Here’s how robots changed the health checkups and doctor visitations.
Our safety standards have drastically changed after the new coronavirus took over countries in 2020. Today, masks, disinfection, and thermometers in buildings are as typical as metal detectors or video surveillance. Some intimate routines took a new form, too: before that, a person would take doctor appointments and personal hygiene as that, something personal. Now, the new standards apply to our private life just the same. People must think about hygiene in public areas, to a degree of emotional discomfort, but with numerous advantages all the same. People can now measure their health status and receive protective essentials almost anywhere they go. But what do robots have to do with it? Let’s find out.
Disclaimer: This article mentions various medical equipment. Please consult your healthcare provider for medical advice and how it applies to you.
Problem: the coronavirus travels through the air and upon contact with surfaces.
Solution: replace people with machines, if possible.
To limit the exposure of people to the virus, you need to stop interacting with people. Easy enough, right? Maybe except when you need to buy groceries, talk to a cashier, or go somewhere in the city and use public transport. There is an alternative ― you need to get in contact with something other than people. And that is where the robots come into the picture.
Earlier this year, a humanoid robot has started working in the civil services in cities. It serves citizens and works shoulder to shoulder with its human coworkers.
Another development from Promobot is their flagship model V.4. It now includes medical equipment to measure the body temperature and blood pressure of people. Individual clinics use it for patients before their blood test. As a result, the robot links the doctor and the patient, making the interaction safe and quicker.
Overwhelming tasks of hospital workers
Problem: the healthcare industry faces an enormous workload due to the pandemic.
Solution: automate everything that can be automated.
There are multiple reasons why half the world decided to go into a lockdown. First, it helps limit human interactions. Second, it eases the pressure that medical workers face in a public healthcare crisis. It took a worldwide crisis to realize that doctors could get sick, and there are only so many beds in hospitals. Read this Lifespeak interview to learn more about the everyday routine of healthcare workers.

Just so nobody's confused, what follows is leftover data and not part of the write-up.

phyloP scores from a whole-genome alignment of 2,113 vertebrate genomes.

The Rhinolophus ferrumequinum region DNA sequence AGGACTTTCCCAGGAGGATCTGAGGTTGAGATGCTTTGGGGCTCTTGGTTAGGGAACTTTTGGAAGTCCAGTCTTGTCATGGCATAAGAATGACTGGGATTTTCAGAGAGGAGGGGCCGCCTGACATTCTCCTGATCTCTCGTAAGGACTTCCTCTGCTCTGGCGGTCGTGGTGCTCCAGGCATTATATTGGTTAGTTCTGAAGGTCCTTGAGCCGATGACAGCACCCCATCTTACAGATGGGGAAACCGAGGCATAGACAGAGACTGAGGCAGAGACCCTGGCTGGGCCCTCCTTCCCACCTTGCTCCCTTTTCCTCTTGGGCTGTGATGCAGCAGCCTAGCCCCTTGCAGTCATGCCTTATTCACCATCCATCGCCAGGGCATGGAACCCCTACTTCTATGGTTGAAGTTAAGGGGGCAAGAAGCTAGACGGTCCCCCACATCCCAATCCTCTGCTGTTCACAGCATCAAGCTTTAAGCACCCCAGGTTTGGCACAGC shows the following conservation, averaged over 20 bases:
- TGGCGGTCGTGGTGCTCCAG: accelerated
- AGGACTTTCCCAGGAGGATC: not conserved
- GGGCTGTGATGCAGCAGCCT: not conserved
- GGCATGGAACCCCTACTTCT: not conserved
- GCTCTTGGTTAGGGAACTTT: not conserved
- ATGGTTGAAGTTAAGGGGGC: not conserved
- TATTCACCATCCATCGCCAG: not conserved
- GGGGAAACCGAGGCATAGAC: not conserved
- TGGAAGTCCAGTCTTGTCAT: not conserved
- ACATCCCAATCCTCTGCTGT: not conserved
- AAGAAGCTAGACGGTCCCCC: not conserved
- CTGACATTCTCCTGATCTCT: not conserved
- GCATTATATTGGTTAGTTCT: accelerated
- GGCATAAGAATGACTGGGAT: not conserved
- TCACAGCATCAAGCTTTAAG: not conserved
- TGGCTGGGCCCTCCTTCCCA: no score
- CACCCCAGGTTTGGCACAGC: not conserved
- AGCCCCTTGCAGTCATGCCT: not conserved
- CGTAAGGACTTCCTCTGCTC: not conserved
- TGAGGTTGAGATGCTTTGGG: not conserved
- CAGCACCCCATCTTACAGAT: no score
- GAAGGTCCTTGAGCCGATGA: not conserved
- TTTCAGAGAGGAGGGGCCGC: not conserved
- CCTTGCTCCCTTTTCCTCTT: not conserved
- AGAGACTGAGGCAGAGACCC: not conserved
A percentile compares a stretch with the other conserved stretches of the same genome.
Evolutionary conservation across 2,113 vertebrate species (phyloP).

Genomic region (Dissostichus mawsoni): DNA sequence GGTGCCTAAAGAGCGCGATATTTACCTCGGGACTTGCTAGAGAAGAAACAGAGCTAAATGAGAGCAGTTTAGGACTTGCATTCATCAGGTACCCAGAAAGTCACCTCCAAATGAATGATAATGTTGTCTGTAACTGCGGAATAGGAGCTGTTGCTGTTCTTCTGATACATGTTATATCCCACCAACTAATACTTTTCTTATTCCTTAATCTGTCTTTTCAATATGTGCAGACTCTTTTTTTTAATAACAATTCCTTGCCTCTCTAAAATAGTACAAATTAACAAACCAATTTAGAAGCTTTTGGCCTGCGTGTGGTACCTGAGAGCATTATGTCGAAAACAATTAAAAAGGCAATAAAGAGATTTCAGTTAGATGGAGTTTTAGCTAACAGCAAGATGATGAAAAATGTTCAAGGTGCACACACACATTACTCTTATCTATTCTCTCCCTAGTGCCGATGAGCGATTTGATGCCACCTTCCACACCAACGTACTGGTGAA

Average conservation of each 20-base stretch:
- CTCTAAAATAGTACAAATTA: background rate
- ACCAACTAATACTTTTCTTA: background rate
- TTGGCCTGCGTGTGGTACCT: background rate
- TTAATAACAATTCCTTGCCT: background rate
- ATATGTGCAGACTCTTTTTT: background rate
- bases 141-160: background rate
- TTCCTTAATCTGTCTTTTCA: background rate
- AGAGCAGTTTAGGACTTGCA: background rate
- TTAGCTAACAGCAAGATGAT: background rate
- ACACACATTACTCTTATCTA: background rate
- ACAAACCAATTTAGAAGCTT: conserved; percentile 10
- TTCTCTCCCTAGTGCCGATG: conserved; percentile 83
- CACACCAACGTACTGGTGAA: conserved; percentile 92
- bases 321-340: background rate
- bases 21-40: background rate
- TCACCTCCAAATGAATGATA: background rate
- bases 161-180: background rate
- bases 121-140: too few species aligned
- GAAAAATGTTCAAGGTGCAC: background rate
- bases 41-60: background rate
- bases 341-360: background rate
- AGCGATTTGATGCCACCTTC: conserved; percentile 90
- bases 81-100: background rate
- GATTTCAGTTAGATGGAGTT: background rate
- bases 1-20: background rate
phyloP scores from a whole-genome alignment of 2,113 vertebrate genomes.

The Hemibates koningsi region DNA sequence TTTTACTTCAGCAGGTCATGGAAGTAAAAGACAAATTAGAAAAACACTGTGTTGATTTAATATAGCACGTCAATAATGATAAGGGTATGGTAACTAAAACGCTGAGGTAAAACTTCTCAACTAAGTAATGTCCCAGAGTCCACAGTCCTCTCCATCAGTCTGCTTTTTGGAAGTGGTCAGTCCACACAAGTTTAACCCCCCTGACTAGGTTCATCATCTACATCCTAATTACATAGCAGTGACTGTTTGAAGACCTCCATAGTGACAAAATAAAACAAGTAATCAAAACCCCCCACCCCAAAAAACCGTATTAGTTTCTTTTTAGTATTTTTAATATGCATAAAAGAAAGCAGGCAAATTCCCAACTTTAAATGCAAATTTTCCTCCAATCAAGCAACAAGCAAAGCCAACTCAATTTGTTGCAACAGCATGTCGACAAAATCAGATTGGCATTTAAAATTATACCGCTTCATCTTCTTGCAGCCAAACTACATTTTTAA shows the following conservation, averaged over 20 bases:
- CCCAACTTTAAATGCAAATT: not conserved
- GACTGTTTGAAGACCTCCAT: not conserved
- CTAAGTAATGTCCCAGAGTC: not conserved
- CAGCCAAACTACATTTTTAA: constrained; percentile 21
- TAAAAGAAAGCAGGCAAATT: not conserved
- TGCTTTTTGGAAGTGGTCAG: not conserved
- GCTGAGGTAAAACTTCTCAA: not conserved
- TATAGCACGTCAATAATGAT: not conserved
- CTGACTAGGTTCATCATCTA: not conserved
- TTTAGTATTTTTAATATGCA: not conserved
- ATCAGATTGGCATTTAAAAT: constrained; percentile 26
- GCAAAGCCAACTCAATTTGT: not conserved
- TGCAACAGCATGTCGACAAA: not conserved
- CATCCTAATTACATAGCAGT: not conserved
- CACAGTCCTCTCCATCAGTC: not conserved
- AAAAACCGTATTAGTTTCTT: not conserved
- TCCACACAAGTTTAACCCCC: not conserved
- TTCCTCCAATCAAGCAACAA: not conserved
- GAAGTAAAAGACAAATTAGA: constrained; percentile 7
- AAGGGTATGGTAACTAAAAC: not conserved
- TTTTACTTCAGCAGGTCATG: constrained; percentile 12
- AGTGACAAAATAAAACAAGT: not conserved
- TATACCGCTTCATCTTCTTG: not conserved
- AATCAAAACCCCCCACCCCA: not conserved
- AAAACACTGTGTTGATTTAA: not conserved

Robots assumed some of that routine. Beep’s autonomous buses transfer the coronavirus tests in Jacksonville, Florida. Nuro’s R2 sends medicine to hospitals across California. V.4 robots measure more than a few health indicators: saturation, lung capacity, body temperature, blood pressure, and oxygen. The patient can get all the information from just one chat with the robot; the doctor doesn’t occupy themselves with initial testing and goes straight into the analysis and interview.
Problem: you need a lot of resources to prevent diseases ― from testing to doctors.
Solution: make tools available and testing more widespread.
Healthcare is now a public matter, and you can’t keep it to a yearly doctor’s visit anymore. Our public spaces are now a part of healthcare: we measure temperature in stores and use disinfectors in gyms. These days, there are multiple ways to track health indicators.
Medical Assessors robots by Promobot are already working in different locations around the world. They are free to use for everybody; people measure their body temperature, blood sugar levels and pressure, lung capacity, and other things. Robots feature non-invasive methods and disposable materials for better safety. People engage with robots just as good, if not better, as with doctors. The robot’s appearance entertains them, they don’t experience the stress of interaction with doctors, plus they get to know the essential info on their health.
And this is how robots are becoming a part of the new, after-covid world. The advantages of robotics became even more apparent when we all had to lock ourselves down: machines don’t get tired, they don’t need salaries or paid leaves. But what’s most important is that they don’t spread diseases. That, alone, gives them an upper hand.